Using FAFSA to get more financial aid for college

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4 tips for maximizing your FAFSA
By Jean Chatzky

A longer application season -- now beginning on Oct. 1 -- means FAFSA filing time has arrived for families who want to learn earlier about college financial aid for the 2017-18 academic year.

The Free Application for Federal Student Aid, or FAFSA, determines which students qualify for federal grants, student loans and work-study jobs, as well as eligibility for many private awards.

Financial aid from federal and college sources is most often awarded in the order in which the forms are submitted, so file as soon as you can. Here's how to get the most from your FAFSA.

Understand the basics

The purpose of the FAFSA is to calculate your expected family contribution, or EFC -- the amount the government believes your family can contribute for college that year.

Based primarily on your family's income and assets, the EFC qualifies students for federal grants, loans and work-study programs. It's also one of the primary factors used by colleges to determine how much your family can pay when set against the cost of that school and how much the college will contribute to your total aid package.

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"Everyone should fill out the FAFSA," says Beth V. Walker, founder of College Funding Coaches, a college finance planning firm headquartered in Colorado Springs, Colorado. "There are a lot of parents who think they make too much money and that they're not going to qualify for anything, but I think it's a surprise to many people to know that the merit-based aid is handed out many times through the need-based door."

While most families can't change their income, they can maximize their federal aid eligibility by filing the FAFSA as early as possible and by transferring or spending assets held in the student's name.

Dependent undergrads, regardless of their family's income, can receive up to $23,000 in subsidized Stafford loans over 4 years, reports the U.S. Department of Education, while families with adjusted gross incomes of $40,000 or less can usually expect some federal grant aid, says Walker.

Unlike student loans, grants need not be repaid, though some conditions may apply. Before filing, families can get an estimate of their EFC by using the "FAFSA4caster" tool at

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Documents you need before you start the FAFSA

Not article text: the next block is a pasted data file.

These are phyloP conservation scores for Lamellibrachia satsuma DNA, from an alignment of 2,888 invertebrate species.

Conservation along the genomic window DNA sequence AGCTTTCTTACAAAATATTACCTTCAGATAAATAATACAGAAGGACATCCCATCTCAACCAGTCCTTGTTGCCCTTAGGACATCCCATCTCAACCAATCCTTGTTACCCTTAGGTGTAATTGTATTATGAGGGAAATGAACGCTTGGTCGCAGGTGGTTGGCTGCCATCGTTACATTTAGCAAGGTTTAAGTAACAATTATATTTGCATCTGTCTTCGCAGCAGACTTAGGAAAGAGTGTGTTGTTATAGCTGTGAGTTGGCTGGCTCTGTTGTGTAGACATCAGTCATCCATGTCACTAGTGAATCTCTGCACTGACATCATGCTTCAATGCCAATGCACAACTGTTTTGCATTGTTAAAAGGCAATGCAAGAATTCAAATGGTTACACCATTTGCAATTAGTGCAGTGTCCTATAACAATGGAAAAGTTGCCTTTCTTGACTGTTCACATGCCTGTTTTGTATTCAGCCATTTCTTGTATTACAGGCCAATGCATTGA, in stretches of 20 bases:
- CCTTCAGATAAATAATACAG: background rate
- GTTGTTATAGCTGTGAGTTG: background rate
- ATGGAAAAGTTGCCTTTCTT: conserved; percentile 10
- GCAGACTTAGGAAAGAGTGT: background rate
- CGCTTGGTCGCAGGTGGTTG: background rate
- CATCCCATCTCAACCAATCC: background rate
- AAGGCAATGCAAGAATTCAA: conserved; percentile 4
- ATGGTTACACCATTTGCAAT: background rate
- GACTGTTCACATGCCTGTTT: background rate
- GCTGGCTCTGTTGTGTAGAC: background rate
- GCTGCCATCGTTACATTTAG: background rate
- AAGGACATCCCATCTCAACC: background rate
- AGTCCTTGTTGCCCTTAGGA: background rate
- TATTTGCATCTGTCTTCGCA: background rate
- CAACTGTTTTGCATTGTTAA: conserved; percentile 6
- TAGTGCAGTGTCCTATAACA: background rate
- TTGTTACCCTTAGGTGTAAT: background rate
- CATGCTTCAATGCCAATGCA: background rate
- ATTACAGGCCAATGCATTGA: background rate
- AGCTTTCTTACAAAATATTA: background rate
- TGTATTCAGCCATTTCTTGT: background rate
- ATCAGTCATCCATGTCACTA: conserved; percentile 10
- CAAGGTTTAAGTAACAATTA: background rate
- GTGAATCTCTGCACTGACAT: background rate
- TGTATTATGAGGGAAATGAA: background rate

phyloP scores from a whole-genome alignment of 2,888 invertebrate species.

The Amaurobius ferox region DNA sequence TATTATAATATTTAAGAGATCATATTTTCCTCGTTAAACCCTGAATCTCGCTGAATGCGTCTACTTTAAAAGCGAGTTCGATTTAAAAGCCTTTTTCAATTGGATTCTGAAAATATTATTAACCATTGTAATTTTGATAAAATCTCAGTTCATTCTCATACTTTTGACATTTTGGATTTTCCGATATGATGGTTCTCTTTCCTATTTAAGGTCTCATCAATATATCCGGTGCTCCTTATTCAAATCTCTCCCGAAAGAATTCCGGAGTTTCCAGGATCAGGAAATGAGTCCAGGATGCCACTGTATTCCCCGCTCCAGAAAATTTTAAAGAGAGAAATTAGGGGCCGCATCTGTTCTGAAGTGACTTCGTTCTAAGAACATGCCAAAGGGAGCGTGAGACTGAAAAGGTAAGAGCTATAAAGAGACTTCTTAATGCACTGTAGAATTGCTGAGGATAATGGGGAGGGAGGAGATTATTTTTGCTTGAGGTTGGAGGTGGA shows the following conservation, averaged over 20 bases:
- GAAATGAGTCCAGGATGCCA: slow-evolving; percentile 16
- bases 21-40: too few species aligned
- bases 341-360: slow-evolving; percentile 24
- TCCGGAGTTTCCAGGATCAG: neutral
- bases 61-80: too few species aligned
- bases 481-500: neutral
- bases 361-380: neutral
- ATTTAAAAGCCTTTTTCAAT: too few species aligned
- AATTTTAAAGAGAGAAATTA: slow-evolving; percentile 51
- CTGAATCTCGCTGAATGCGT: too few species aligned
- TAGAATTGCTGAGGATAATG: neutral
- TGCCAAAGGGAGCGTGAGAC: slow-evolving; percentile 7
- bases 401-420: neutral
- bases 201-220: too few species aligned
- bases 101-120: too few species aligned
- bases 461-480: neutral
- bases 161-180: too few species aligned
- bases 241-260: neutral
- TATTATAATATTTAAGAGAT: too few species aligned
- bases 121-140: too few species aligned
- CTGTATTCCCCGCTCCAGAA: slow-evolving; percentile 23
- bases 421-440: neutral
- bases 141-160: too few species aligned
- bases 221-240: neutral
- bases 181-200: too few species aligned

Note: If you're a dependent student, you'll need all these from your parents as well.

  • Your Social Security number
  • Your driver's license number, if you have one.
  • Your alien registration number, if you're not a U.S. citizen.
  • Records of investments, including stocks and bonds and real estate (not including the home you live in), and business and farm assets.
  • Bank statements, savings and checking account balances.
  • Records of untaxed income, including child support, interest income and veterans non-education benefits.
  • Federal tax, including W-2s.

The loopholes

Families can take action to receive as much aid as they possibly can. While most families can't change their income, they can maximize their federal aid eligibility by filing the FAFSA as early as possible and by transferring or spending assets held in the student's name.

"Student assets are assessed at 20%," says Jay Murray, president of Solutions for Tuition, a college planning firm in Lone Tree, Colorado, meaning that for every dollar in an account in a student's name, the government will subtract 20 cents from the student's aid package. This starts with need-based grants. "Parental assets are assessed at (up to) 5.6%."

The exception, Murray says, is 529 plans. These are assessed at the parental rate whether they're held in a parent's or student's name.

Gary Carpenter, executive director of the National College Advocacy Group, a nonprofit organization in Syracuse, New York, says families can also boost their aid eligibility by knowing which assets the government doesn't take into account.

"The FAFSA form does not assess the family home. It does not assess retirement accounts. It does not assess life insurance policies or annuities," says Carpenter. "Also, they do not assess personal assets like automobiles, clothing, furniture -- none of that is assessed."

Smart moves

Families looking to transfer assets from assessable accounts to sheltered ones can do so by:

  • Maxing out their retirement accounts.
  • Paying down the mortgage on their primary home.
  • Purchasing personal items the student will need before filing the FAFSA.

These personal items can include a computer or dorm supplies. Families who need those assets to be available for college costs can simply move funds from an account in the student's name to a 529 plan or one held in the parent's name.

When circumstances change

Sandy Baum, a senior fellow at the Urban Institute, adds that students also should alert their school's financial aid office about expenses that aren't considered on the FAFSA.

"For example, if you fill out (the FAFSA) and your parents made a reasonable income last year and then they lose their jobs, you want to be sure you go to the financial aid office," she says. "Tell them this because they can adjust your aid award to account for those unfortunate new circumstances. That's terrifically important."

By letting your aid office know about factors that aren't included on the FAFSA, such as medical expenses, death in the family, divorce or parental job loss, and by providing documentation, families can keep aid officers abreast of their current financial situation and boost their chances of receiving college aid.

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